My name is Jason Smith. When I was 29 I had a job in a call center for a bank in Philadelphia, a job I found boring and frustrating. My personal life wasn't much better. Most of my college friends had drifted away, and my girlfriend had left me the year before.
I got badly depressed, and so I went to a doctor. She prescribed Zoloft. Up to that point I had led a normal if uninspired life. But I got a side effect that was not anywhere on the long list that came with the package. I had a strange assortment of thoughts come into my mind.
One morning as I woke I dimly experienced thoughts from the point of view of a woman. The thoughts idly drifted. I was working as a drug store cashier, and had thoughts of the boss, and then some mundane things about how to be a cashier. Dimmer memories of brothers and sisters and parents flitted about. There were memories of going to a bar recently, some drinks, being propositioned by a guy and inviting him up to my apartment. It had been the uninspired fulfillment of an urge. It had left an empty feeling along with a mild hangover.
This was not my life, and it was hard to believe it was a hallucination. There were thoughts that I could never have made up myself: details of makeup and clothing, and especially what it was like to experience sex as a woman.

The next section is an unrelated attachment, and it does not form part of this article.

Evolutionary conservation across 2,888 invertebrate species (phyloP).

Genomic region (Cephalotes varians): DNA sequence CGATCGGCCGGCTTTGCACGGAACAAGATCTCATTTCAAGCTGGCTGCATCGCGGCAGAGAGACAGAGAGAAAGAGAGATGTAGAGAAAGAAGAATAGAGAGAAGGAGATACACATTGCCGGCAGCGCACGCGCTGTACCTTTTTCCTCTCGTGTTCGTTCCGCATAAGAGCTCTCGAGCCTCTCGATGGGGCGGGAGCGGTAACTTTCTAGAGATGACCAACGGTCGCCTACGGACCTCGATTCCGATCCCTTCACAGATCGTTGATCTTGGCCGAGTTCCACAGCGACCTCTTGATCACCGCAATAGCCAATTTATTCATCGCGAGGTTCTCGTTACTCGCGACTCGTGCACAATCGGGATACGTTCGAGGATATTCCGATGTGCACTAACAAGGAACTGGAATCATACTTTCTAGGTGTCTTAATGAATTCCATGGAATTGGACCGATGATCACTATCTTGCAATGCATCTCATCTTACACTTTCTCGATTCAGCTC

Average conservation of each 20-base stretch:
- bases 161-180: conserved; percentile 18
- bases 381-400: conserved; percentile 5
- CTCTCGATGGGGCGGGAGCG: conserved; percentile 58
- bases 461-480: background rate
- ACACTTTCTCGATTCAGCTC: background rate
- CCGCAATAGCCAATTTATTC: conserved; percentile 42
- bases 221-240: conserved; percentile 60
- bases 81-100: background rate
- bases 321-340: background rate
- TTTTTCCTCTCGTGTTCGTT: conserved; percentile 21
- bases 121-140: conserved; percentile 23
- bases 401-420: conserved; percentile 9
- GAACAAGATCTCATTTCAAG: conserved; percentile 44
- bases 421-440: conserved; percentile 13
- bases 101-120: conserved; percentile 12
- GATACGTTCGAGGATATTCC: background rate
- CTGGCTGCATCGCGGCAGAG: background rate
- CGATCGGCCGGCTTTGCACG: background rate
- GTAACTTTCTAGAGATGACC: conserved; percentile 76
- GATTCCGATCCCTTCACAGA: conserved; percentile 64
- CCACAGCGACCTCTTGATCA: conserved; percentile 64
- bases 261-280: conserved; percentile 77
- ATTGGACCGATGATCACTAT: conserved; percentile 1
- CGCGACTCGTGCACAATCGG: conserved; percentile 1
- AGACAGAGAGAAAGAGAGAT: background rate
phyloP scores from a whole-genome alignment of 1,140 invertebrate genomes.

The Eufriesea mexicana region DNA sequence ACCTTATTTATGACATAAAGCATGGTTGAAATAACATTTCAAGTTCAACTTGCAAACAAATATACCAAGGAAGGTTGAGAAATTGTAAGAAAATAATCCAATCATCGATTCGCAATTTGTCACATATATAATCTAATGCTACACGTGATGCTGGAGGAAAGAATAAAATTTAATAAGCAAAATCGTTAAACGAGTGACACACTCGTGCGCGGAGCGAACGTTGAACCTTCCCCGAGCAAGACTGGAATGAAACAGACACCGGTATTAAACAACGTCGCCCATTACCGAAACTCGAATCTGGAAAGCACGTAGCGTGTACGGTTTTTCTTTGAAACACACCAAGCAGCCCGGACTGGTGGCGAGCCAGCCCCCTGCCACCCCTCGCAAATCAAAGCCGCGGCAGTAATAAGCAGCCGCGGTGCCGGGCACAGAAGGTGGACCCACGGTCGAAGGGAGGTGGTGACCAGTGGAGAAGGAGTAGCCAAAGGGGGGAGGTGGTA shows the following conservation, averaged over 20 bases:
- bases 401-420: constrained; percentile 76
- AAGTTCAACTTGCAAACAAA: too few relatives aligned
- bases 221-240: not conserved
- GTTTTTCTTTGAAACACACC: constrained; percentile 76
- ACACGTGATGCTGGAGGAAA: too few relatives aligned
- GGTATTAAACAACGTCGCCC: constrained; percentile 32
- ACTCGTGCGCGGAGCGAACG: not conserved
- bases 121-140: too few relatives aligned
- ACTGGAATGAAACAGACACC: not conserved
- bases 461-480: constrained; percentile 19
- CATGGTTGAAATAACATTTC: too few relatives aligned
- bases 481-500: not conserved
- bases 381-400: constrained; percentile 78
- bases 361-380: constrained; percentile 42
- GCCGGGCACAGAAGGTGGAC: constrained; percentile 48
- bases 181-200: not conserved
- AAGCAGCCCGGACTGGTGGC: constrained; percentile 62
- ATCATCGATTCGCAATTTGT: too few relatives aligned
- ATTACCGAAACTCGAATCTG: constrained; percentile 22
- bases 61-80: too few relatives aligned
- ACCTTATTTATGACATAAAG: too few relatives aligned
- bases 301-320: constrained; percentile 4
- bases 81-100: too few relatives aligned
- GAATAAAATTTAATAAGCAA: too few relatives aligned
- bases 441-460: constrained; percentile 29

I got a man's thoughts about mild discomfort in various places in his body and the content of recent TV shows, the newspaper, a daily walk, and an elderly woman companion. I got similar thoughts from an elderly woman, evidently the man's companion. Those were not my life either.
This turmoil in my mind was upsetting. Yet with just a little effort I found I could shut out those thoughts and go on with my day. That evening as I was trying to fall asleep I got similar thoughts from the same three people. I was afraid the young woman's thoughts would keep me up forever, but her mind naturally quieted when she fell asleep.
We work in cubicles, and hear the conversations around us if we don't block them out mentally. In an idle moment I heard the woman Sally in the next cube describing what kinds of savings accounts were available. Before I heard her say anything, I had the mundane thought to give the minimum balances required for the accounts, and an instant later I heard her give the balances. I didn't hear the customer's voice, but I did get the thought of annoyance that this customer wasn't very bright. I was aware that my innards hurt and I could feel fluid in, in -- my vagina? And that I had better change my pad soon. But the customer had to be dealt with.
My own next call required my concentration, but I occasionally tuned in to this other set of thoughts, including Sally suppressing her irritation while explaining things over and over, then saying that the customer could call back any time when she had thought about it some more. I in the role of Sally clicked the "not available" button before hanging up, and then as she headed off to the ladies' room the thoughts dimmed and vanished.